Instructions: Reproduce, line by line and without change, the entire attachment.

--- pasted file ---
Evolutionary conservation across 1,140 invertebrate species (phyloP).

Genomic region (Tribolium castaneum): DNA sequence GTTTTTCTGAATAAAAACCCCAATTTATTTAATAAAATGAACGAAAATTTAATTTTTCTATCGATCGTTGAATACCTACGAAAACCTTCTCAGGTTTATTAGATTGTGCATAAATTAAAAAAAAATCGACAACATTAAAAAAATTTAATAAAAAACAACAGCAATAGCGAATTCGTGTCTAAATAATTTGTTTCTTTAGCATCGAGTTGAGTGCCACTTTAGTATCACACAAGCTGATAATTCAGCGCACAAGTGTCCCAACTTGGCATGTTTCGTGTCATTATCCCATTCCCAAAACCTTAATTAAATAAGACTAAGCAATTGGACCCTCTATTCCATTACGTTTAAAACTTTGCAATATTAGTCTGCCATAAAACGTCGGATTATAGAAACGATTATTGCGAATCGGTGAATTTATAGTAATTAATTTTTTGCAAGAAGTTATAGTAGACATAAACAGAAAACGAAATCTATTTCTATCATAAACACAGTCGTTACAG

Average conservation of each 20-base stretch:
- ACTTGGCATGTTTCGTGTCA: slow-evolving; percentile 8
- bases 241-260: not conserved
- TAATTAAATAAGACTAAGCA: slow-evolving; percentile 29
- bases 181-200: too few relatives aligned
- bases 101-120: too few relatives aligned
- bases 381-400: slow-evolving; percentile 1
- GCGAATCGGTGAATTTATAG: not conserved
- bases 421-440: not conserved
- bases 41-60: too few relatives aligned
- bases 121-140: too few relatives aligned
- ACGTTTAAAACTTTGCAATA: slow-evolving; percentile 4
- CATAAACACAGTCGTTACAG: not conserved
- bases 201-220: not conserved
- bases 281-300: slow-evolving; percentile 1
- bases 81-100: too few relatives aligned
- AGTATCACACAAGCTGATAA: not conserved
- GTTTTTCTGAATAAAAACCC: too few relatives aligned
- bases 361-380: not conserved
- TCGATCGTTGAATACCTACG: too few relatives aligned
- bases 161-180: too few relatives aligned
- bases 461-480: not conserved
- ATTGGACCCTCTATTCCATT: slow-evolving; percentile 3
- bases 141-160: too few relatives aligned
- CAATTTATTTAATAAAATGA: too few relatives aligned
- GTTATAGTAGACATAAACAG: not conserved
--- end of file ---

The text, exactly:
Evolutionary conservation across 1,140 invertebrate species (phyloP).

Genomic region (Tribolium castaneum): DNA sequence GTTTTTCTGAATAAAAACCCCAATTTATTTAATAAAATGAACGAAAATTTAATTTTTCTATCGATCGTTGAATACCTACGAAAACCTTCTCAGGTTTATTAGATTGTGCATAAATTAAAAAAAAATCGACAACATTAAAAAAATTTAATAAAAAACAACAGCAATAGCGAATTCGTGTCTAAATAATTTGTTTCTTTAGCATCGAGTTGAGTGCCACTTTAGTATCACACAAGCTGATAATTCAGCGCACAAGTGTCCCAACTTGGCATGTTTCGTGTCATTATCCCATTCCCAAAACCTTAATTAAATAAGACTAAGCAATTGGACCCTCTATTCCATTACGTTTAAAACTTTGCAATATTAGTCTGCCATAAAACGTCGGATTATAGAAACGATTATTGCGAATCGGTGAATTTATAGTAATTAATTTTTTGCAAGAAGTTATAGTAGACATAAACAGAAAACGAAATCTATTTCTATCATAAACACAGTCGTTACAG

Average conservation of each 20-base stretch:
- ACTTGGCATGTTTCGTGTCA: slow-evolving; percentile 8
- bases 241-260: not conserved
- TAATTAAATAAGACTAAGCA: slow-evolving; percentile 29
- bases 181-200: too few relatives aligned
- bases 101-120: too few relatives aligned
- bases 381-400: slow-evolving; percentile 1
- GCGAATCGGTGAATTTATAG: not conserved
- bases 421-440: not conserved
- bases 41-60: too few relatives aligned
- bases 121-140: too few relatives aligned
- ACGTTTAAAACTTTGCAATA: slow-evolving; percentile 4
- CATAAACACAGTCGTTACAG: not conserved
- bases 201-220: not conserved
- bases 281-300: slow-evolving; percentile 1
- bases 81-100: too few relatives aligned
- AGTATCACACAAGCTGATAA: not conserved
- GTTTTTCTGAATAAAAACCC: too few relatives aligned
- bases 361-380: not conserved
- TCGATCGTTGAATACCTACG: too few relatives aligned
- bases 161-180: too few relatives aligned
- bases 461-480: not conserved
- ATTGGACCCTCTATTCCATT: slow-evolving; percentile 3
- bases 141-160: too few relatives aligned
- CAATTTATTTAATAAAATGA: too few relatives aligned
- GTTATAGTAGACATAAACAG: not conserved